Measures of Turbulence explores the sound of gonglike, harmonics in the two electric guitars, with melodic lines, ostinato patterns, and strummed chords in the classical guitars. The emphasis is on nuances of ensemble texture and rarely does an individual instrument emerge as a solo voice. One exception is the bass, which does not play for nearly half the piece, takes a leadership role for the first couple of minutes after it finally enters.
The work is not overtly turbulent or dramatic but rather deals with relatively subtle harmonic and rhythmic disturbances that don’t cause catastrophic fractures or upheavals in the music but rather contribute to a constantly evolving dynamic equilibrium. Having said that, I imagine that it is a matter of perspective; to the individual leaves on an Aspen tree the breeze is a violent disturbance while the nature lover on the path below witnesses a gentle shimmer. Similarly, for a group of guitarists performing a 15-against-8 polyrhythm, the sense of disagreement is quite dramatic, while the listener, hears a blended rustling.
A word about the electric guitar harmonics: For years I have used these multiphonics in improvisatory contexts but, until now, I have never asked anyone else to learn them since the finger must be placed very precisely in positions never used for ordinary playing which makes them difficult to notate and difficult to consistently reproduce. When executed properly each harmonic produces several, predictable pitches, which sound more like gongs than a guitar.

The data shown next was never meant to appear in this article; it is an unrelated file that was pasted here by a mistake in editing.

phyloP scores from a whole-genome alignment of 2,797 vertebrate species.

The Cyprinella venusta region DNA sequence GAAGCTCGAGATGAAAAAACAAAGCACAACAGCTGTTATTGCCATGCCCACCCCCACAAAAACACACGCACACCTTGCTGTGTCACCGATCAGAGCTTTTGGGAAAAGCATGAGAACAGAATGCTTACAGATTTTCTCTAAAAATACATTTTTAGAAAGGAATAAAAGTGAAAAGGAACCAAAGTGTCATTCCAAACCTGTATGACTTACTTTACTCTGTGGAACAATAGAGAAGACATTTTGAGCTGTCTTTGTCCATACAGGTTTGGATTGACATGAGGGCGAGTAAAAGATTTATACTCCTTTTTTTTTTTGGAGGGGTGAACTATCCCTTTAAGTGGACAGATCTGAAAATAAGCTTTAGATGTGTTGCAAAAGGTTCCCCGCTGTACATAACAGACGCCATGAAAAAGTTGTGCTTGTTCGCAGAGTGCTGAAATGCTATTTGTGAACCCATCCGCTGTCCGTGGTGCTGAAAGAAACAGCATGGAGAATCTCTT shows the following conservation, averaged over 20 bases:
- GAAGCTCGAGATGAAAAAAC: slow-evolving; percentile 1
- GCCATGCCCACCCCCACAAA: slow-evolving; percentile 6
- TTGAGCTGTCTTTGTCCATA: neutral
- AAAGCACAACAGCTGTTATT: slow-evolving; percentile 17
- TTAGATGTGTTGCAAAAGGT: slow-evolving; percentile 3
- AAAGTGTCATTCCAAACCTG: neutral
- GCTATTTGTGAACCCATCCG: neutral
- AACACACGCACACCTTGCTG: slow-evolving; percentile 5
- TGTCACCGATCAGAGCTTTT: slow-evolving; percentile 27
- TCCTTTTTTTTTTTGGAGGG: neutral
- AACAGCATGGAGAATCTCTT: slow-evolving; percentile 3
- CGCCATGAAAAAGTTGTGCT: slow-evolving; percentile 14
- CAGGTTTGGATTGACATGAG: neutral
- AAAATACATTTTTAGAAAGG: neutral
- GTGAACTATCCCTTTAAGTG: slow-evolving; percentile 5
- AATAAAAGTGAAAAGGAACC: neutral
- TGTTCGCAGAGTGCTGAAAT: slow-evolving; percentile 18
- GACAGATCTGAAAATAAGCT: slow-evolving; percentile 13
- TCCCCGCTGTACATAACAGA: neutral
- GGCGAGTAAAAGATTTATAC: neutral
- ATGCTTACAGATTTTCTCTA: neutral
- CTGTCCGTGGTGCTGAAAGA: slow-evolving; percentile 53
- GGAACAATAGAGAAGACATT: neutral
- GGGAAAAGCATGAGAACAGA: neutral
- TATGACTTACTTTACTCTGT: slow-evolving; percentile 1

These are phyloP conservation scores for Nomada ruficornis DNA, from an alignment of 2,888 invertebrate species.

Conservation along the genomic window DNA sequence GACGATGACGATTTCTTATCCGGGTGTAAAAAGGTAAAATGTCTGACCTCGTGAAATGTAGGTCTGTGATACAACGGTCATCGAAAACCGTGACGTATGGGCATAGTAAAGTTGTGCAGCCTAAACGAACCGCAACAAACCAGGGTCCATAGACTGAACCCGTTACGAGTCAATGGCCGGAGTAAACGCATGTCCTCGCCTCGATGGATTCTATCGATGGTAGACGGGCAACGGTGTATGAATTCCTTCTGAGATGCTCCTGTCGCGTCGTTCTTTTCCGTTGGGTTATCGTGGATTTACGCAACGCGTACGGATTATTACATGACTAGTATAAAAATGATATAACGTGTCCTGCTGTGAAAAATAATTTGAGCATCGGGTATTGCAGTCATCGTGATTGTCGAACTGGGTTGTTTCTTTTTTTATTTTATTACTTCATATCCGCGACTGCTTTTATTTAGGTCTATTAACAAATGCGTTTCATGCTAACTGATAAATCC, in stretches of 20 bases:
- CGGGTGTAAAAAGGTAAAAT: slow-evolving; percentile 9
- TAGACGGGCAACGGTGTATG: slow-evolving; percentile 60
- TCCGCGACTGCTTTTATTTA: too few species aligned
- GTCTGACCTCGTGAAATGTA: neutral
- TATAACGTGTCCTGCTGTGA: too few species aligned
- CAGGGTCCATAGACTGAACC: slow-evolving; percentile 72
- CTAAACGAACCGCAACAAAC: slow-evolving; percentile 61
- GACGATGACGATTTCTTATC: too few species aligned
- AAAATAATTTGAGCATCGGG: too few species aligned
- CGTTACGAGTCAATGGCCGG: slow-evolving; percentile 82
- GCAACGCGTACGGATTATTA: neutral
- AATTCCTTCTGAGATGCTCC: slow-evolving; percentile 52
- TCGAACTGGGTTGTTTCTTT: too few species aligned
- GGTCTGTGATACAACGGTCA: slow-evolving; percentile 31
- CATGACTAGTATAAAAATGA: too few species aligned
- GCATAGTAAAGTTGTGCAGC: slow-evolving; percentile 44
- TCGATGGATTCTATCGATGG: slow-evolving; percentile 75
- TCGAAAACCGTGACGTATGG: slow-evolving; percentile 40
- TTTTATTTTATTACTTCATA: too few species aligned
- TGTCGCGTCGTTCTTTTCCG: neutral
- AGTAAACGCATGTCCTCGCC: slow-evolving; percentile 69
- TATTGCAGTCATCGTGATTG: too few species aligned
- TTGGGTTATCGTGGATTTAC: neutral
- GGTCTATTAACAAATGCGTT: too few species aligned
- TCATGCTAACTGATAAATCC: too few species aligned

Perhaps these harmonics are the best metaphor for the role of perspective in Measures of Turbulence. In order to produce these multiphonic harmonics the string must quiver in spasmodic paroxysms, yet the result of all that turbulence is a stately, somewhat solemn sound.
Measures of Turbulence is fifteen minutes long. It was commissioned by the San Francisco Conservatory for the opening of a new facility and premiered on January 28th 2007 by students, faculty and alumni of the conservatory’s highly regarded guitar program, led by David Tannenbaum.